Social Media is More Important Than Ever in a Time of Social Distancing

By Michael Bond, senior media director at Blattel Communications

Is your business on social media? This has become a key question in the age of shutdowns and quarantines. A record shop I occasionally frequent has created Instagram and Facebook posts where you watch them “thumb through the stack” of records from the comfort (and safety) of your home. It is innovative and keeps them top of mind. All businesses, including law firms, need to be visible in these challenging times – and that means posting to social media.

Without the usual amount of in-person contact and communication, social media and videoconferencing have boomed. We’re anxious and in need of a break simultaneously – watching cooking videos one minute and looking at virus numbers the next. Law firms are in a unique position to use social media to do two things: 1) “humanize” their high-powered attorneys and practices; and 2) tame and interpret the glut of policy changes coming from the government – from state and local shutdowns to disaster relief bills.

Statistically speaking, we know where the eyeballs are – on social media. Why then are so many firms behind the curve when it comes to channels like Instagram stories or Twitter threads? The simplistic answer is that many had yet to see the value in these channels, especially in the time before we were all cooped up in our apartments and houses. Email newsletters and articles posted to firm pages seemed to suffice. These are still valuable channels, but with attention even more split, a more comprehensive strategy is necessary. A firm needs to be on all the big channels – Instagram (for a younger demographic), Facebook (for a slightly older demographic), LinkedIn (for the corporate and B2B demographic) and Twitter (for a niche demographic). Most firms seem to have hit about three out of four – with Instagram adoption slower.

With dispersed workforces, including marketing departments, launching social media channels and creating content might seem like a challenge – but it really isn’t. Let’s consider some of the key elements:

  1. Something to Say – Everything from recapping the facts of a development to providing analysis. This is the ingredient you likely already have on hand, just in the form of a client alert. Can you highlight the key points and condense it into a social post?
  2. Channels to Populate – You can’t post if you aren’t signed up. Try to grab handles that all match, making it easier for people to follow.
  3. Graphics – Look to find a visual that represents the subject at hand. (Please, please, please NO COVID-19 blood test vials or views of the particle. These have been incredibly overused.)
  4. A Packaging “Professional” – This is your internal or external communications team member who is fluent on all social media channels and has license to mold the content to fit each one.
  5. Promotion! – All firm materials, website and email signature blocks in particular, should point readers to your channels.

It’s critical these days that firms post to all channels. Even before the pandemic, media consumption was changing. Linear TV watching was going extinct in favor of more personalized, on-demand streaming, and social media (especially YouTube and Instagram) were fast becoming dominant in terms of garnering attention. These trends have only accelerated.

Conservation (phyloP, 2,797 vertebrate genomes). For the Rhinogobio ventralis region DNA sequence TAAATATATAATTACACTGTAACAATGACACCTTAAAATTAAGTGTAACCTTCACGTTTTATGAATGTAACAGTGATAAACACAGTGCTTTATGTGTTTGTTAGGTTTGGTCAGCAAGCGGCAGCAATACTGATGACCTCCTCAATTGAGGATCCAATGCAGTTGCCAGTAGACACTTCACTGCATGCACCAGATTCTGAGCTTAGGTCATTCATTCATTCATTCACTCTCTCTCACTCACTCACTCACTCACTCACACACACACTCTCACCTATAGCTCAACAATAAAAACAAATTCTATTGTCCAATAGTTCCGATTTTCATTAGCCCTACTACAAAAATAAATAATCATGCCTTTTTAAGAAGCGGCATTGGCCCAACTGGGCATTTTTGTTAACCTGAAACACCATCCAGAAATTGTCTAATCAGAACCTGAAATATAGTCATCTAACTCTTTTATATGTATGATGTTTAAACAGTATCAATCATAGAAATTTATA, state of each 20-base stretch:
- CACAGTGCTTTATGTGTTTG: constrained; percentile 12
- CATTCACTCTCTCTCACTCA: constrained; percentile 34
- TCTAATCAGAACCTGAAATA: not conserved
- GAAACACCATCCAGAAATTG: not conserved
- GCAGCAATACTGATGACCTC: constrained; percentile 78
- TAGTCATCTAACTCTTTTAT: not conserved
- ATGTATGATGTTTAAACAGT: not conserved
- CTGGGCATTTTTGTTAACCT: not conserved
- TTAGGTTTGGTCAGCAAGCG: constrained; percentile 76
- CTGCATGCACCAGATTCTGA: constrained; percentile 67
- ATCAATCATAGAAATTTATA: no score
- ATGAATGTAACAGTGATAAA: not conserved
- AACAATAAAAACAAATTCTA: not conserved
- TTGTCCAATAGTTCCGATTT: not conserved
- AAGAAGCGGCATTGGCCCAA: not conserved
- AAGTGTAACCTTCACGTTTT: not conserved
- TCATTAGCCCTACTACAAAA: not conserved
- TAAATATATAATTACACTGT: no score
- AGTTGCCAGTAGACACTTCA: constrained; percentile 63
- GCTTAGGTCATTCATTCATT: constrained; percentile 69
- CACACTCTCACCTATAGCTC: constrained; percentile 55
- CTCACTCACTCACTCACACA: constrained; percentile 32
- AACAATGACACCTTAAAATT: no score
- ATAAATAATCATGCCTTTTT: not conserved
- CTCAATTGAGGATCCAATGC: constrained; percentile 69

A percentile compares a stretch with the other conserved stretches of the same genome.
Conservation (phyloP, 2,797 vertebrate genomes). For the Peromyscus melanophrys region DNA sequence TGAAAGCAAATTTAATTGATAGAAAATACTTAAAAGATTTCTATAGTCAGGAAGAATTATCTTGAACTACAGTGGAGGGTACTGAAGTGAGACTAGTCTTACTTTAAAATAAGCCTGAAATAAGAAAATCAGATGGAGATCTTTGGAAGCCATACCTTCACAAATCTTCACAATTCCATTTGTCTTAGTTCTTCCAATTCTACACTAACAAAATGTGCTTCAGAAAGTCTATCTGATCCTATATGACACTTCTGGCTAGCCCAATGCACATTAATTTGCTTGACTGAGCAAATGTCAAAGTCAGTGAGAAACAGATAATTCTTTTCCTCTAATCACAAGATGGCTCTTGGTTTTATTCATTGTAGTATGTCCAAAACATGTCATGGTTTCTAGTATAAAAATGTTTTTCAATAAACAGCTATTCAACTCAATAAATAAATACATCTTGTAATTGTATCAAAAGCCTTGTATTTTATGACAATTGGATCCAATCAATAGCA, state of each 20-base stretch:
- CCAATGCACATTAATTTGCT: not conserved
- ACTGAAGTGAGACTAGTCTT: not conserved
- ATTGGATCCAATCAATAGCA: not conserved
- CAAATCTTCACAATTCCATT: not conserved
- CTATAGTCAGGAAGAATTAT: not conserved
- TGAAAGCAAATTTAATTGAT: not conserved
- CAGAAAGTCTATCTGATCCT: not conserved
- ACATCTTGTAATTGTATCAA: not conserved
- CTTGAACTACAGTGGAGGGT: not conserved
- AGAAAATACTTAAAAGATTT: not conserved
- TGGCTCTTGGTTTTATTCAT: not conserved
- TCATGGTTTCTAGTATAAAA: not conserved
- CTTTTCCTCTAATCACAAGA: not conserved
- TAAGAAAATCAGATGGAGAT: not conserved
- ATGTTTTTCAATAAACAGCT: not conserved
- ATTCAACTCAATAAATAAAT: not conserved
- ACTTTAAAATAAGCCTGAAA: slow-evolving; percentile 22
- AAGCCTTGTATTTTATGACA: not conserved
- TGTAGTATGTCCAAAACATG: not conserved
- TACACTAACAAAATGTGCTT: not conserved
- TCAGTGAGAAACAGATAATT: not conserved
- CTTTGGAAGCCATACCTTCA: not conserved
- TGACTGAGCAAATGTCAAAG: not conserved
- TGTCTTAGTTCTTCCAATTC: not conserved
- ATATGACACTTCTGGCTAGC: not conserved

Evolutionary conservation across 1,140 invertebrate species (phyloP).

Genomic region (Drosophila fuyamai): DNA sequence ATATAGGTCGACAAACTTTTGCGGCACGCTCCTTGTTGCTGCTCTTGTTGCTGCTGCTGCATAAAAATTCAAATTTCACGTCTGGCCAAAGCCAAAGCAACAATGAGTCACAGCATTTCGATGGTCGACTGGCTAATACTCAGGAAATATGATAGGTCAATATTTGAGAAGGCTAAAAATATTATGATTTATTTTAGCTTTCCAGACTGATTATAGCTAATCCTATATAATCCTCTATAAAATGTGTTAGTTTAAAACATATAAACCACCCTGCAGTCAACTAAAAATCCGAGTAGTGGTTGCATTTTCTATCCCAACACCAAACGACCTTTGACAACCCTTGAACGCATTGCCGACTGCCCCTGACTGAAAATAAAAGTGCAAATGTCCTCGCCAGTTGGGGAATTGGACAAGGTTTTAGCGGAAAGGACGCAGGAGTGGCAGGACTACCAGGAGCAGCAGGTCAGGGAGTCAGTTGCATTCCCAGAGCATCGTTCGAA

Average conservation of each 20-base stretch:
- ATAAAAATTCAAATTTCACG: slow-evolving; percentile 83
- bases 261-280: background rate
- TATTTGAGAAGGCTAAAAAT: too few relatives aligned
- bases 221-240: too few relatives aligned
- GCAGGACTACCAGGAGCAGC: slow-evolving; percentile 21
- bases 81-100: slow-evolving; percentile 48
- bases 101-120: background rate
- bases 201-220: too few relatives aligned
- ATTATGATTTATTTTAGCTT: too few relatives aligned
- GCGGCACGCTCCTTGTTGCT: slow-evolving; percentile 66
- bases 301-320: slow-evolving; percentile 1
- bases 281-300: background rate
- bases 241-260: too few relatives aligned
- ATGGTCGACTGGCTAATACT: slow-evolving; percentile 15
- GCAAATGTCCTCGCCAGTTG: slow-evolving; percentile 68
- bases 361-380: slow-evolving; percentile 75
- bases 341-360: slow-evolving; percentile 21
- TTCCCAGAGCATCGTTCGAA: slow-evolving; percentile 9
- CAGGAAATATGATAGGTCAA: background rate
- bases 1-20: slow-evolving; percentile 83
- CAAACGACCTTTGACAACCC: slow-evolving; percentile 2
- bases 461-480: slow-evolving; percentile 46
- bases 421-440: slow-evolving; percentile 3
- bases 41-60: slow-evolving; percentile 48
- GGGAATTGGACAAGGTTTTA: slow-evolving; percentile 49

The pandemic has also boosted a flagging channel – Facebook. More people are seeking social connections, if not in-person, and the ability to check on far-flung relatives and friends has been comforting. We’ve also seen government press conferences – in particular New York Governor Andrew Cuomo’s – become “must see” events. This development has highlighted the platform’s scalability and accessibility for live events and, in particular, press conferences. Firms should consider experimenting again with Facebook Live.

Besides disseminating important information, social media also is a way to be human. COVID-19 is the great equalizer. Right now, we all are in the same distanced boat, and many of us are donning the same attire style as well – copious comfy clothes. For those with children, we have suddenly sprouted homeschooling environments. Our homes and our families are no longer abstract, and our Zooms reflect this change. This is a unique opportunity to share more of ourselves.

Some firms have shared Zoom collage photos, showing their attorneys and staff communicating from dozens of points. Others have shared off-the-beat content, including shutdown haikus (hat tip to Farella Braun + Martel LLP). With the loss of in-person networking and face-to-face relationship building, adaptation is occurring. For clients and the general public, knowing that your law firm is more than a bill that arrives each month – it’s made of humans who are muddying through this challenge – generates goodwill and maybe even some empathy. “I appreciate you turning this around so quick, especially given that your four-year-old is probably pretty needy these days.”

Two other key aspects of social media that are important right now are immediacy and brevity. These are push-button publishing platforms that simply don’t have the space for a lot of word padding. Consider starting by crafting social media posts and then expanding these into client alerts. The exercise forces authors to focus on the essence of the development.

Social media has become a comfort in very uncomfortable times. We see people and businesses, stars in our daily physical firmament, reminders that society is still here, just in a different form. Firms should want to get maximum views for their content, share meaningful personal connections and – perhaps most importantly – just be present. There is a real benefit to being sandwiched between a favorite restaurant’s post on takeout and baby photos.

 

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